[TowerTalk] windload rating of triex LM470e tower to be independently verified

Tower2sell@aol.com Tower2sell@aol.com
Wed, 27 Sep 2000 14:33:30 EDT


I have to dissagree with some of the things you mentioned. The wet sealing of catalog sheets from the manufatcurer is still done. The catalog sheets are used with a sealed, cover page that describes the site and antennas for which it intended and other items and disclaimers. 

The "normal soil" is up to the consumer to verify that the site has normal soil, and most of the time they don't. Normal soil was developed for bidding proposes so someone can compare quotes from different tower companies without having to have a soil boring. Too many people have elected to not to have their foundation redesigned with more appropriate soil parameters. The problem with the presumtive values in the UBC build code is that they are very conservative. The EIA-222 specifies a minimum factor of safety of 2.0 and most geotects use a 3 for bearing. The code factor of safety is considerable, partly because it assumes a constant loading like a building that could be controlled by settlement. A tower on a calm day have very small foundation loads and the foundations are only loaded to the max at the extreme wind loading (rarely). This means that settlement is not normmaly an issue and a higer bearing can be used. Many geotech allow a 1/3 increase in bearing capacity due t!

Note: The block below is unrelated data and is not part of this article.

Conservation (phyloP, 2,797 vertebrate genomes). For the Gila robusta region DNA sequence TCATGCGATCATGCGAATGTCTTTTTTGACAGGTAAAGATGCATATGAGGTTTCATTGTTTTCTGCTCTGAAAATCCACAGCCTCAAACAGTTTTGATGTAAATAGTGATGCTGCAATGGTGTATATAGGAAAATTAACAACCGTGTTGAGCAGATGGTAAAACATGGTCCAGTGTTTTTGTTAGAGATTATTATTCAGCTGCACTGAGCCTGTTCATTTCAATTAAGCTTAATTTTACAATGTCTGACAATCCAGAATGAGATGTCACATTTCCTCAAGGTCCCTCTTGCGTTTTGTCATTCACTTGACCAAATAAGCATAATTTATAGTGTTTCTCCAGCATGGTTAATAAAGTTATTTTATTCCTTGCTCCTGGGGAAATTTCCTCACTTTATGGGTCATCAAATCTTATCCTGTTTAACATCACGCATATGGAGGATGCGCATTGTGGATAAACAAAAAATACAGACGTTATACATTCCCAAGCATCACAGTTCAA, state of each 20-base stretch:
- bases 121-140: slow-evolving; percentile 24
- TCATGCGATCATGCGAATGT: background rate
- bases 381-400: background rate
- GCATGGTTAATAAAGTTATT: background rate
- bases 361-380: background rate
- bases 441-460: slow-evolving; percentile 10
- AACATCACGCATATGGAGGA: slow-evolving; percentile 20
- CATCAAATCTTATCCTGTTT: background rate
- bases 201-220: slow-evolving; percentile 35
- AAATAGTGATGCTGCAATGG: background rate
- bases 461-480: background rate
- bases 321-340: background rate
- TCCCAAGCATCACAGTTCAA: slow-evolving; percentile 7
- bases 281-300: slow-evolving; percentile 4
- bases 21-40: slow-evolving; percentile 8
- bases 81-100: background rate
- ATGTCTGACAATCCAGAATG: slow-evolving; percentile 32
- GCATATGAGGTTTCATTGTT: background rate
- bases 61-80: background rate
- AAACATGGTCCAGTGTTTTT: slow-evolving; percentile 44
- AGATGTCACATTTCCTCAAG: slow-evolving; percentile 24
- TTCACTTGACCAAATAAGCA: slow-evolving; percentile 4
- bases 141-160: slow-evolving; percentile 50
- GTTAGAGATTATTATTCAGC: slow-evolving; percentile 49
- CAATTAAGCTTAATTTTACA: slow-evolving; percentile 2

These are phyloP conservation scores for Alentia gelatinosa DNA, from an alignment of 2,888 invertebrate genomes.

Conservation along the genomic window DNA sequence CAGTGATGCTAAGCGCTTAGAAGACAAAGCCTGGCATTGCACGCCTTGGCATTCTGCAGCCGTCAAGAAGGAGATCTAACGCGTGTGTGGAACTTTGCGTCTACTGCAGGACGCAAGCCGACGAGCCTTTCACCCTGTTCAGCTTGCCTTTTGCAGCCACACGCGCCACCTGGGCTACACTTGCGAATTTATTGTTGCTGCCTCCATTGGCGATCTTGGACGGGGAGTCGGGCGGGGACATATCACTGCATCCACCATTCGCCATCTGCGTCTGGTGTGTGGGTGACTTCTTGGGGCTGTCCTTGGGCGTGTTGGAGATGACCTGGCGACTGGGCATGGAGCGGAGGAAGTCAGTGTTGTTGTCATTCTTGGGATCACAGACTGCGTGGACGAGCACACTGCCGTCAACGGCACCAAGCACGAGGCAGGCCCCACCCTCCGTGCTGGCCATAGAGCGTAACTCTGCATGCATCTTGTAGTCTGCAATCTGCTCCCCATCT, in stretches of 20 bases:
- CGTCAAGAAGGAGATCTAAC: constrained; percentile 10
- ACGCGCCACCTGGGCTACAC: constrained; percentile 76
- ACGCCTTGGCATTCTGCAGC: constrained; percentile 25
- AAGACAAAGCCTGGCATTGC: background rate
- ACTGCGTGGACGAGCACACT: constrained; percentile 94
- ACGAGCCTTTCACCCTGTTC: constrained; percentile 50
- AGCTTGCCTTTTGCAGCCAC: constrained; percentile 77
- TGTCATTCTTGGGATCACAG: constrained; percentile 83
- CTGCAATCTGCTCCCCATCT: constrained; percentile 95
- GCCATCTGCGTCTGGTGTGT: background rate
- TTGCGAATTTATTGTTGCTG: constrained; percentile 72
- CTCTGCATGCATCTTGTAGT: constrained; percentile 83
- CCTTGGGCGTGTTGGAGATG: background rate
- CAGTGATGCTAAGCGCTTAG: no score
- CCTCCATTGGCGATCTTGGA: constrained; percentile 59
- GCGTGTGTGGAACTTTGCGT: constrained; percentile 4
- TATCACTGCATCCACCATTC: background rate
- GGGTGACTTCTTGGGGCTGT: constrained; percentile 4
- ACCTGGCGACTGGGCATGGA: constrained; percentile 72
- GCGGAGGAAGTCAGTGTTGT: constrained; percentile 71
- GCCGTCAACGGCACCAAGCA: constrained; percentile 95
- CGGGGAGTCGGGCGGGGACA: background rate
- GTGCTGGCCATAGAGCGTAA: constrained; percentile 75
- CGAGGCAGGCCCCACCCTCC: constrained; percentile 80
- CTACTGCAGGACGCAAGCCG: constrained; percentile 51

o the temporary wind load conditions.

The problem is not the lack of engineering staff, it is the price of the engineering certification package can exceed the cost of the steel. This is a simple supply and demand situation for small towers. The tower companies can get thier prices for the commercial customers who consider them resonable considering the price of thier large towers. It is about the same engineering work to design a large tower as a small one. My father was an engineer and designed sewer lines. He taught me that the difference between a large job and a small job was the distance between the lines representing the pipe. He charged a percentage of the construction costs. Towers are similar, except the engineering is more of a flat rate fee.